A guy recently told me that he admires what I'm doing because "teaching is a noble profession". And I know this is a common perception, but I can't for the life of me figure out why teaching would be any more noble than, say, being a doctor or a nurse. They help people too, don't they? What about customer service representatives and sales assistants? Or receptionists and tour guides? Or... you know where I'm going with this.
But even more than that, I feel like a fraud when people say this to me, because I don't think of what I do as anything noble or particularly admirable. My main goal was to do as the proverb says: "Find a job you love, and you will never have to work a day in your life." I wouldn't be teaching if I did not enjoy it, so my choice is entirely self-serving!
I sometimes feel that we need new definitions. So what if teachers are "moulding the next generation"? We need mechanics and plumbers just as much as we need teachers. It's just like how some people snigger at geeks for being awkward and "uncool", but what happens when your computer gives you the Blue Screen of Death? Or your hard disk crashes and you lose all your data? Or your printer just won't print? Whom do you call in a blind panic? Why, precisely those IT geeks you were so disdainful of.
I feel that everyone has a role to play and we all need each other. Why hold up some professions over others? Is my office cleaner's job any less noble than mine because she vacuums our floors, empties our wastepaper baskets and scrubs the restrooms? Her work is more demanding than mine, yet she is one of those I privately term 'the invisible ones', people often overlooked or taken for granted. People who quietly do their jobs with dedication, but are rarely recognised for it or even thanked. Yet we rely on them in so many unconscious ways.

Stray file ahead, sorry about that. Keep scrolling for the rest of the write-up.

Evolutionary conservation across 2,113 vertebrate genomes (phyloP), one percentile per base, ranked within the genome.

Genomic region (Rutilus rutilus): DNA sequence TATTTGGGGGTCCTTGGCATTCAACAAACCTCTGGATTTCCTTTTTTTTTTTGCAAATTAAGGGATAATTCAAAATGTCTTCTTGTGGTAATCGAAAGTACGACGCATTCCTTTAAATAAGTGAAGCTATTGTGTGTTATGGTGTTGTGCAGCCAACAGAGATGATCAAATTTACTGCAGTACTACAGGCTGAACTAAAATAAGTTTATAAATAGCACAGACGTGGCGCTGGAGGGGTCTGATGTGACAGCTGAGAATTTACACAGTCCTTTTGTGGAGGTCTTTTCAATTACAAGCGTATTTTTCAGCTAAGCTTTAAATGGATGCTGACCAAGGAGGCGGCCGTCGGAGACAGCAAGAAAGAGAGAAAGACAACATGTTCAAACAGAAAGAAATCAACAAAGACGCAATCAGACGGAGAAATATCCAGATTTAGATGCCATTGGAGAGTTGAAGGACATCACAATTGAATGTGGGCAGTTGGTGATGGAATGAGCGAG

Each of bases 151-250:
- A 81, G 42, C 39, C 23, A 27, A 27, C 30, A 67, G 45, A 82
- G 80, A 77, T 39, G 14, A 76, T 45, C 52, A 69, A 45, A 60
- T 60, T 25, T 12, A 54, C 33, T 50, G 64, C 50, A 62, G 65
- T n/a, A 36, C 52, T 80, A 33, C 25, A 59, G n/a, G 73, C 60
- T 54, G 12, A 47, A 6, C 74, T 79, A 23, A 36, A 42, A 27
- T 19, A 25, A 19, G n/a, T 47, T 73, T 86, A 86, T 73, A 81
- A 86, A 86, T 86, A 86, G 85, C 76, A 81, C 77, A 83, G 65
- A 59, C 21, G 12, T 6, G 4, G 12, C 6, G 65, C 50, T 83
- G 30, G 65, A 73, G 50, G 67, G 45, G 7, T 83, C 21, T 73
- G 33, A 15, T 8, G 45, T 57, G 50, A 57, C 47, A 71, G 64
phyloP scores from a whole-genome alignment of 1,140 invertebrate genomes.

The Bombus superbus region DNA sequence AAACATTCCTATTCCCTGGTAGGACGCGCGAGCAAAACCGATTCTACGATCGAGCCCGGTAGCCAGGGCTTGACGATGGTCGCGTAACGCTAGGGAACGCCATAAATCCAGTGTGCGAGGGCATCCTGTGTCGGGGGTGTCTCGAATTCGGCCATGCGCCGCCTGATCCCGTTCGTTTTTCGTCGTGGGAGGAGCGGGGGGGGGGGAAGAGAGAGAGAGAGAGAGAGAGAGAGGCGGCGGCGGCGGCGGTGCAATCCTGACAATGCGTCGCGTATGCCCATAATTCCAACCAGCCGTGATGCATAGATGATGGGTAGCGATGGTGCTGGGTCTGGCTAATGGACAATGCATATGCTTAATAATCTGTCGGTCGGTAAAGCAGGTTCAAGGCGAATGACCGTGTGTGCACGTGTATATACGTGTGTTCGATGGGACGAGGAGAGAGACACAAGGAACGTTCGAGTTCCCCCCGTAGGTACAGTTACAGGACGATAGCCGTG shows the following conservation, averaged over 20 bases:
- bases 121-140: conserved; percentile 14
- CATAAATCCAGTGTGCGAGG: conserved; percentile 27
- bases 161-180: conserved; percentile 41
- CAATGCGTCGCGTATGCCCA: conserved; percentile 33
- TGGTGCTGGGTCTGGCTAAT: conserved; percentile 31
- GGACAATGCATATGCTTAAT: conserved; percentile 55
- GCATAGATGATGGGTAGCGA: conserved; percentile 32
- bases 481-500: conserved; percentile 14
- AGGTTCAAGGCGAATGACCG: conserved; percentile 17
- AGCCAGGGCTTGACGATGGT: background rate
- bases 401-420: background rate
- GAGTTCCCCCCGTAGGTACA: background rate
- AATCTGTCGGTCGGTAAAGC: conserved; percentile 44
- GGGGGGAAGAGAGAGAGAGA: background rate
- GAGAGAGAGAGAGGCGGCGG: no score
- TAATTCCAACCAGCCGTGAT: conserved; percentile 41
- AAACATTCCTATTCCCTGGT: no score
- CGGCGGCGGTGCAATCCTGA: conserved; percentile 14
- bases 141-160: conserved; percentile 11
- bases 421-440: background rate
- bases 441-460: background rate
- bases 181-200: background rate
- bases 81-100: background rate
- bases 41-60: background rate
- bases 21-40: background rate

The polarisation that comes with stereotypes is equally bad. At a conference early this week, I was listening to one of the presentations when it suddenly struck me how unfair we have been to a certain ethnic group in our country. This ethnic group is often considered lazy or incompetent, but at the conference I met so many teachers of this ethnicity who clearly worked hard at their job and were good, dedicated teachers, seeking to improve their skills and discover the best ways to help their students. I came away with a new respect for them, and a reminder to myself never to take stereotypes at face value.
One's job, one's skin colour... these things do not define who we are inside. My job is part of my story, as is my ethnicity... but they are not the ONLY stories, and may even be the least important ones.